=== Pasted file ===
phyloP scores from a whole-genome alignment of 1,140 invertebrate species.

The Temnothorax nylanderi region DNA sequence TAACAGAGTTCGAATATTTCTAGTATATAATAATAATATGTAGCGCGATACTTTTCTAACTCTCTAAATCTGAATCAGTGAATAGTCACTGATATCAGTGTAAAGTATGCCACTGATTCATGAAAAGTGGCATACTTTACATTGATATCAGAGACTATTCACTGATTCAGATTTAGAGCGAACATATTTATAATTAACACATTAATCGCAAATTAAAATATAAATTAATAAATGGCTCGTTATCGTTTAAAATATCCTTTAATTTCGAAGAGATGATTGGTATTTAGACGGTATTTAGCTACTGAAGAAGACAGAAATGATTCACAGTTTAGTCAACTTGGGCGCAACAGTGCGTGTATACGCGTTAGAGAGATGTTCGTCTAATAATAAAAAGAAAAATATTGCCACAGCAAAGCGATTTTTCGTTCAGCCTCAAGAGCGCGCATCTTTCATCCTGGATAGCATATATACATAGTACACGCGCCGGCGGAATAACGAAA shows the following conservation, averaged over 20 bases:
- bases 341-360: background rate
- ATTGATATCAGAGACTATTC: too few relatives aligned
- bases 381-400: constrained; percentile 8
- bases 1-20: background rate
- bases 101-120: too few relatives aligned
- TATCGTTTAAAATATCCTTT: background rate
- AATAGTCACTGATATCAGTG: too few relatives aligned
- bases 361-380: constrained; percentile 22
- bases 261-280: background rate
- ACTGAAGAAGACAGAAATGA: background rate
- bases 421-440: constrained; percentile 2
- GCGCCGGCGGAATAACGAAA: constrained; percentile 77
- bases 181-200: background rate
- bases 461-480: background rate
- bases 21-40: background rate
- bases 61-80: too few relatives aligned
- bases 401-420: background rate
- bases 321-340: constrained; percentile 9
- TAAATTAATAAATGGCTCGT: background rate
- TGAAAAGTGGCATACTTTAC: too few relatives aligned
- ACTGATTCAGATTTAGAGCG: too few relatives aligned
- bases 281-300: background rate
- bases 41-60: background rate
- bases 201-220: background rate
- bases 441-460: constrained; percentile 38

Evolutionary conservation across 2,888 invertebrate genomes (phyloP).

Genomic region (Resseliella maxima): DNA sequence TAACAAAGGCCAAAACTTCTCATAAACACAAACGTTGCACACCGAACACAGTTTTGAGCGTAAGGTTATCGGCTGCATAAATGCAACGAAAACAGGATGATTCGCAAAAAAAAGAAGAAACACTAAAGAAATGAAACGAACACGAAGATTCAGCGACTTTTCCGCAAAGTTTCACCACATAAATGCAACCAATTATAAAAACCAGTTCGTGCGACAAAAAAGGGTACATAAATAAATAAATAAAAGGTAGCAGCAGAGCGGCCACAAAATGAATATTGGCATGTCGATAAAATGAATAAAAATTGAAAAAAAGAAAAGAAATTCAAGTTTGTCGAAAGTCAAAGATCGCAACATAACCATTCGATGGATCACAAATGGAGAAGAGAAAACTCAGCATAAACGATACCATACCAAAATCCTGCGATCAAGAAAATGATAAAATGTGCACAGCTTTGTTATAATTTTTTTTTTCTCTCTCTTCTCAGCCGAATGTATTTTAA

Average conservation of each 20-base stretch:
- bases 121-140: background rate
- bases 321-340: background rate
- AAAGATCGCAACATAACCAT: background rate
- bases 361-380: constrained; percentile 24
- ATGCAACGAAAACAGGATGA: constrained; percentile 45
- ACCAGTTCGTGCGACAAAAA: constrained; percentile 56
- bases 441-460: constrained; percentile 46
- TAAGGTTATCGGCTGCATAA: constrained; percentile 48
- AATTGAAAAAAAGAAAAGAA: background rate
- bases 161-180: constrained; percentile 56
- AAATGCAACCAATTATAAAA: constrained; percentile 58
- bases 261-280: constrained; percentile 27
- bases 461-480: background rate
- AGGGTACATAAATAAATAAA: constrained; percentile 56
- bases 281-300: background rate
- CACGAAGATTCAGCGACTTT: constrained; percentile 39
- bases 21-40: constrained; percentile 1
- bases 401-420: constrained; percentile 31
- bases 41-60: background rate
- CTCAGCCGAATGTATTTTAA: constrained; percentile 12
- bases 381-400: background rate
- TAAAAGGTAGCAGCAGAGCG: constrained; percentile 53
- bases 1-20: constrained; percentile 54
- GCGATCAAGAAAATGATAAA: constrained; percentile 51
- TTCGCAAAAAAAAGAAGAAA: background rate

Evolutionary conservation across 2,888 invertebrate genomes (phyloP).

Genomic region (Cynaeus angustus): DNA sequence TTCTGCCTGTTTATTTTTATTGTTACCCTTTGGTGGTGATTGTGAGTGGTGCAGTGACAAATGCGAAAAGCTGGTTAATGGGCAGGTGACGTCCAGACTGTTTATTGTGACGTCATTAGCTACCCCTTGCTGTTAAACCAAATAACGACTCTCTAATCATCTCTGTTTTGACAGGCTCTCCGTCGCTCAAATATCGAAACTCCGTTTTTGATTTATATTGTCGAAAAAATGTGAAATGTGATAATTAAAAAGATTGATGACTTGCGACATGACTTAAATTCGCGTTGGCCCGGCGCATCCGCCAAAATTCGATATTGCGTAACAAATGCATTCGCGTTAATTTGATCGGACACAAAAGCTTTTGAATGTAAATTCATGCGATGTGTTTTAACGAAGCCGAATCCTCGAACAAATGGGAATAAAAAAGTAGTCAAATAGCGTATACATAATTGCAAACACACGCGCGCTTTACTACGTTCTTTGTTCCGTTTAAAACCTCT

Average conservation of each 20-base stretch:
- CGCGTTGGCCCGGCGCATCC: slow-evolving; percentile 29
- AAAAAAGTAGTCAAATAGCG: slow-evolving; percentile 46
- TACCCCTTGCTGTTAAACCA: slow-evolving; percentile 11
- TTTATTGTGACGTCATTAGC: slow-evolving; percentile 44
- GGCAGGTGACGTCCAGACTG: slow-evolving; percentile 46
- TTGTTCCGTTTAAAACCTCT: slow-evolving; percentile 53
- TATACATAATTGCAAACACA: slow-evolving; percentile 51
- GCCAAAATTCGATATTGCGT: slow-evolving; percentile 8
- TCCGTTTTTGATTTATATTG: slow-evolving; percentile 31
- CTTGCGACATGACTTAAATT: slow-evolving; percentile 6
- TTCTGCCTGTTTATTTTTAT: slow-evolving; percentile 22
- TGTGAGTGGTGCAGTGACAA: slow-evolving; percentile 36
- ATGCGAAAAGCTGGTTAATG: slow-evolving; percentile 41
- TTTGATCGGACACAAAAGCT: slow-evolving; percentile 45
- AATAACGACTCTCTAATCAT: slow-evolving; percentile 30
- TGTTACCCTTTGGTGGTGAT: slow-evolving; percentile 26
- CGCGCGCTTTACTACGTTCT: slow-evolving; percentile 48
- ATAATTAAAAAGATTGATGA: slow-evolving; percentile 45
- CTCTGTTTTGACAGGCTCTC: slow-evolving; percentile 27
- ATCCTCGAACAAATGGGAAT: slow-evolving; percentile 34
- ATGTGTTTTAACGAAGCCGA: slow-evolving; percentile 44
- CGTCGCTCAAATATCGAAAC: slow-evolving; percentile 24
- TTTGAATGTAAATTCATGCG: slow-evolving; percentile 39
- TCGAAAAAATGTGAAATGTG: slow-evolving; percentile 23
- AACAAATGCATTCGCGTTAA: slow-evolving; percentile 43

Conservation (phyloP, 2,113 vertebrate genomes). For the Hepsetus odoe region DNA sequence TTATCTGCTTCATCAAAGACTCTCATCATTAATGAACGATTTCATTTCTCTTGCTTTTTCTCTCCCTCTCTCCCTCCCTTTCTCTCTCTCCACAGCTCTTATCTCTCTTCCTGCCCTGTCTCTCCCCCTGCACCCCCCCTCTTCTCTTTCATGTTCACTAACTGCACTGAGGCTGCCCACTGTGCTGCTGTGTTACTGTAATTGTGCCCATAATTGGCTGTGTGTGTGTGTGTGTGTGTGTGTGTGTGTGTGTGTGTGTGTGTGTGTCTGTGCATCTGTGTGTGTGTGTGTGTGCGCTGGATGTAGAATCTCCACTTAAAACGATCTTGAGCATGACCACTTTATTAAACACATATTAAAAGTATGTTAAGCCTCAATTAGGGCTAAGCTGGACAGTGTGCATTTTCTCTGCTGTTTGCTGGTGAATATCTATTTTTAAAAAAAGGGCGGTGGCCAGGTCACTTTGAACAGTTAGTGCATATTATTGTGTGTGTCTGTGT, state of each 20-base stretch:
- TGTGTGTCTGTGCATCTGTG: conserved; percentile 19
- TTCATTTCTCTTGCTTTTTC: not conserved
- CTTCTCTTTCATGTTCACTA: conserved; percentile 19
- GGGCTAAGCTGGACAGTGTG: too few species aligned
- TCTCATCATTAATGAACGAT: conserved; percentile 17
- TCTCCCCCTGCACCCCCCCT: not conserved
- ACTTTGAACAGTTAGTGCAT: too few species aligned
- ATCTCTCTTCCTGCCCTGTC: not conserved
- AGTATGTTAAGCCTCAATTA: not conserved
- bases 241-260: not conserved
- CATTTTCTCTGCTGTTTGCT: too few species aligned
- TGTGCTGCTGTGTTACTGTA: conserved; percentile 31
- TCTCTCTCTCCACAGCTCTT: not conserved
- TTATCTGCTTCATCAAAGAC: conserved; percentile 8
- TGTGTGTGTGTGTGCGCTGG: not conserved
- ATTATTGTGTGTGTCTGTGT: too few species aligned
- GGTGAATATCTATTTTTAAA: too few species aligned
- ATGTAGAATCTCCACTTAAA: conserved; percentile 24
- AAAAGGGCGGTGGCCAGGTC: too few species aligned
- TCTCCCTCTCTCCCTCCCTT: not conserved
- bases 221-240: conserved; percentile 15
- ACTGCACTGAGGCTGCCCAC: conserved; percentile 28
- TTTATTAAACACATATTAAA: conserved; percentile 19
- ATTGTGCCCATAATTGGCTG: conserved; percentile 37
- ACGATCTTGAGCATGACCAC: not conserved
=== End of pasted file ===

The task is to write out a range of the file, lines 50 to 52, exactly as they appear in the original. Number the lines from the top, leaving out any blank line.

- CTCAGCCGAATGTATTTTAA: constrained; percentile 12
- bases 381-400: background rate
- TAAAAGGTAGCAGCAGAGCG: constrained; percentile 53